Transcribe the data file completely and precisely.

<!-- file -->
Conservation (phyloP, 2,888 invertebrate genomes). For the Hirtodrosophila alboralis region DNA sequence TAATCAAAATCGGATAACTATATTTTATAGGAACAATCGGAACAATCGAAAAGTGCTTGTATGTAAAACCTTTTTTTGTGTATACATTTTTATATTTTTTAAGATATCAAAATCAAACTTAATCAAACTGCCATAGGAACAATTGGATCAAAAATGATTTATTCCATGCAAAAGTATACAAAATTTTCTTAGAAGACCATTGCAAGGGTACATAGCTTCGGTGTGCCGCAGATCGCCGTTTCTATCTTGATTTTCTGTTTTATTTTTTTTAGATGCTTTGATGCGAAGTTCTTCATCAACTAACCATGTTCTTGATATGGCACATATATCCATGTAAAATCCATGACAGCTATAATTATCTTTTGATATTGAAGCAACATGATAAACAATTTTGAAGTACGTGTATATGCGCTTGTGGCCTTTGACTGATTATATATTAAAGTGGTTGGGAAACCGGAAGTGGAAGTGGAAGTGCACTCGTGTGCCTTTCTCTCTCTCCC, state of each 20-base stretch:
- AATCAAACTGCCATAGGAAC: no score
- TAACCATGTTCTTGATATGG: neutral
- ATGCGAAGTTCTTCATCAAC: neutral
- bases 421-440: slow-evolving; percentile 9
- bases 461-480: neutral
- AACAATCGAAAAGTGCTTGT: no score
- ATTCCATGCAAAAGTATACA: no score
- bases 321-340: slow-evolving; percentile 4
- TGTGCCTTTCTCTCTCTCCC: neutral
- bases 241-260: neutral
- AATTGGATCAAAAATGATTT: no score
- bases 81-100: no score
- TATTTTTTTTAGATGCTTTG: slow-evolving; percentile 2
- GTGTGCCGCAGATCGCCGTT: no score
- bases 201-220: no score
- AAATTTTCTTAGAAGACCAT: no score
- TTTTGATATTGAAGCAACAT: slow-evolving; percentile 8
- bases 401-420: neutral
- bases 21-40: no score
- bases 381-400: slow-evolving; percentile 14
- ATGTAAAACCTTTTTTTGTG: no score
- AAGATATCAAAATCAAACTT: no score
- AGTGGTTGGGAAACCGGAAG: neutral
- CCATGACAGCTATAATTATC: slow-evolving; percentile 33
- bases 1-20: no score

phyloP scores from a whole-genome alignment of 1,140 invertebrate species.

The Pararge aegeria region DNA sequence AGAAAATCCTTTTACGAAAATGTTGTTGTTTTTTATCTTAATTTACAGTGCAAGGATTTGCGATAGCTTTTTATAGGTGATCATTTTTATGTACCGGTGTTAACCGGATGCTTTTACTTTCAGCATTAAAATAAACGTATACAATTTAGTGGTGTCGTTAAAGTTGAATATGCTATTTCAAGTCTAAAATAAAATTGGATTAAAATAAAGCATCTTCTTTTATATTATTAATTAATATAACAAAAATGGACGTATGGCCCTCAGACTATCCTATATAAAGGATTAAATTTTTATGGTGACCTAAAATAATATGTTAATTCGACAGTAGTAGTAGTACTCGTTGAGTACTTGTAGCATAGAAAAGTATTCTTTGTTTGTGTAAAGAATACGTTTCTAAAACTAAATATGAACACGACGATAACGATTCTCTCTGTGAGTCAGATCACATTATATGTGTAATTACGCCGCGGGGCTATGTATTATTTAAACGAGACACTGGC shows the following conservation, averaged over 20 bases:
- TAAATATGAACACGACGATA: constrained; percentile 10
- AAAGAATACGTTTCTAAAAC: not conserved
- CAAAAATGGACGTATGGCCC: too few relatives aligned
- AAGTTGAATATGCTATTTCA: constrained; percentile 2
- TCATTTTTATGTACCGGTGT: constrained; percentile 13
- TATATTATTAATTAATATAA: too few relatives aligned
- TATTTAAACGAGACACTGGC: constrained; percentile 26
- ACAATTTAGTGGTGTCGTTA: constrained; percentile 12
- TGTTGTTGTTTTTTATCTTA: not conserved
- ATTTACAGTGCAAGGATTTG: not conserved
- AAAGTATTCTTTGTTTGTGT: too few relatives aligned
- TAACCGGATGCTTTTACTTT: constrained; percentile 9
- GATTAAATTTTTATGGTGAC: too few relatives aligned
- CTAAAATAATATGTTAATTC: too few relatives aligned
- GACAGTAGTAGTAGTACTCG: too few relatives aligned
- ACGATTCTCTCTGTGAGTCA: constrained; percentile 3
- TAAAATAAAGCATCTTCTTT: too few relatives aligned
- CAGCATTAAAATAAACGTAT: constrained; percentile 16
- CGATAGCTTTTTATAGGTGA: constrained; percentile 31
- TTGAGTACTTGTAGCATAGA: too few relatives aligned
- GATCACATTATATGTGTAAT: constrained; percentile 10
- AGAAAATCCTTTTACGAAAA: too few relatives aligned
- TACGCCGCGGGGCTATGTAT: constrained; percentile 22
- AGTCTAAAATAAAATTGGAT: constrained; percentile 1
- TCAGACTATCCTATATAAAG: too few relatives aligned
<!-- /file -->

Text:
Conservation (phyloP, 2,888 invertebrate genomes). For the Hirtodrosophila alboralis region DNA sequence TAATCAAAATCGGATAACTATATTTTATAGGAACAATCGGAACAATCGAAAAGTGCTTGTATGTAAAACCTTTTTTTGTGTATACATTTTTATATTTTTTAAGATATCAAAATCAAACTTAATCAAACTGCCATAGGAACAATTGGATCAAAAATGATTTATTCCATGCAAAAGTATACAAAATTTTCTTAGAAGACCATTGCAAGGGTACATAGCTTCGGTGTGCCGCAGATCGCCGTTTCTATCTTGATTTTCTGTTTTATTTTTTTTAGATGCTTTGATGCGAAGTTCTTCATCAACTAACCATGTTCTTGATATGGCACATATATCCATGTAAAATCCATGACAGCTATAATTATCTTTTGATATTGAAGCAACATGATAAACAATTTTGAAGTACGTGTATATGCGCTTGTGGCCTTTGACTGATTATATATTAAAGTGGTTGGGAAACCGGAAGTGGAAGTGGAAGTGCACTCGTGTGCCTTTCTCTCTCTCCC, state of each 20-base stretch:
- AATCAAACTGCCATAGGAAC: no score
- TAACCATGTTCTTGATATGG: neutral
- ATGCGAAGTTCTTCATCAAC: neutral
- bases 421-440: slow-evolving; percentile 9
- bases 461-480: neutral
- AACAATCGAAAAGTGCTTGT: no score
- ATTCCATGCAAAAGTATACA: no score
- bases 321-340: slow-evolving; percentile 4
- TGTGCCTTTCTCTCTCTCCC: neutral
- bases 241-260: neutral
- AATTGGATCAAAAATGATTT: no score
- bases 81-100: no score
- TATTTTTTTTAGATGCTTTG: slow-evolving; percentile 2
- GTGTGCCGCAGATCGCCGTT: no score
- bases 201-220: no score
- AAATTTTCTTAGAAGACCAT: no score
- TTTTGATATTGAAGCAACAT: slow-evolving; percentile 8
- bases 401-420: neutral
- bases 21-40: no score
- bases 381-400: slow-evolving; percentile 14
- ATGTAAAACCTTTTTTTGTG: no score
- AAGATATCAAAATCAAACTT: no score
- AGTGGTTGGGAAACCGGAAG: neutral
- CCATGACAGCTATAATTATC: slow-evolving; percentile 33
- bases 1-20: no score

phyloP scores from a whole-genome alignment of 1,140 invertebrate species.

The Pararge aegeria region DNA sequence AGAAAATCCTTTTACGAAAATGTTGTTGTTTTTTATCTTAATTTACAGTGCAAGGATTTGCGATAGCTTTTTATAGGTGATCATTTTTATGTACCGGTGTTAACCGGATGCTTTTACTTTCAGCATTAAAATAAACGTATACAATTTAGTGGTGTCGTTAAAGTTGAATATGCTATTTCAAGTCTAAAATAAAATTGGATTAAAATAAAGCATCTTCTTTTATATTATTAATTAATATAACAAAAATGGACGTATGGCCCTCAGACTATCCTATATAAAGGATTAAATTTTTATGGTGACCTAAAATAATATGTTAATTCGACAGTAGTAGTAGTACTCGTTGAGTACTTGTAGCATAGAAAAGTATTCTTTGTTTGTGTAAAGAATACGTTTCTAAAACTAAATATGAACACGACGATAACGATTCTCTCTGTGAGTCAGATCACATTATATGTGTAATTACGCCGCGGGGCTATGTATTATTTAAACGAGACACTGGC shows the following conservation, averaged over 20 bases:
- TAAATATGAACACGACGATA: constrained; percentile 10
- AAAGAATACGTTTCTAAAAC: not conserved
- CAAAAATGGACGTATGGCCC: too few relatives aligned
- AAGTTGAATATGCTATTTCA: constrained; percentile 2
- TCATTTTTATGTACCGGTGT: constrained; percentile 13
- TATATTATTAATTAATATAA: too few relatives aligned
- TATTTAAACGAGACACTGGC: constrained; percentile 26
- ACAATTTAGTGGTGTCGTTA: constrained; percentile 12
- TGTTGTTGTTTTTTATCTTA: not conserved
- ATTTACAGTGCAAGGATTTG: not conserved
- AAAGTATTCTTTGTTTGTGT: too few relatives aligned
- TAACCGGATGCTTTTACTTT: constrained; percentile 9
- GATTAAATTTTTATGGTGAC: too few relatives aligned
- CTAAAATAATATGTTAATTC: too few relatives aligned
- GACAGTAGTAGTAGTACTCG: too few relatives aligned
- ACGATTCTCTCTGTGAGTCA: constrained; percentile 3
- TAAAATAAAGCATCTTCTTT: too few relatives aligned
- CAGCATTAAAATAAACGTAT: constrained; percentile 16
- CGATAGCTTTTTATAGGTGA: constrained; percentile 31
- TTGAGTACTTGTAGCATAGA: too few relatives aligned
- GATCACATTATATGTGTAAT: constrained; percentile 10
- AGAAAATCCTTTTACGAAAA: too few relatives aligned
- TACGCCGCGGGGCTATGTAT: constrained; percentile 22
- AGTCTAAAATAAAATTGGAT: constrained; percentile 1
- TCAGACTATCCTATATAAAG: too few relatives aligned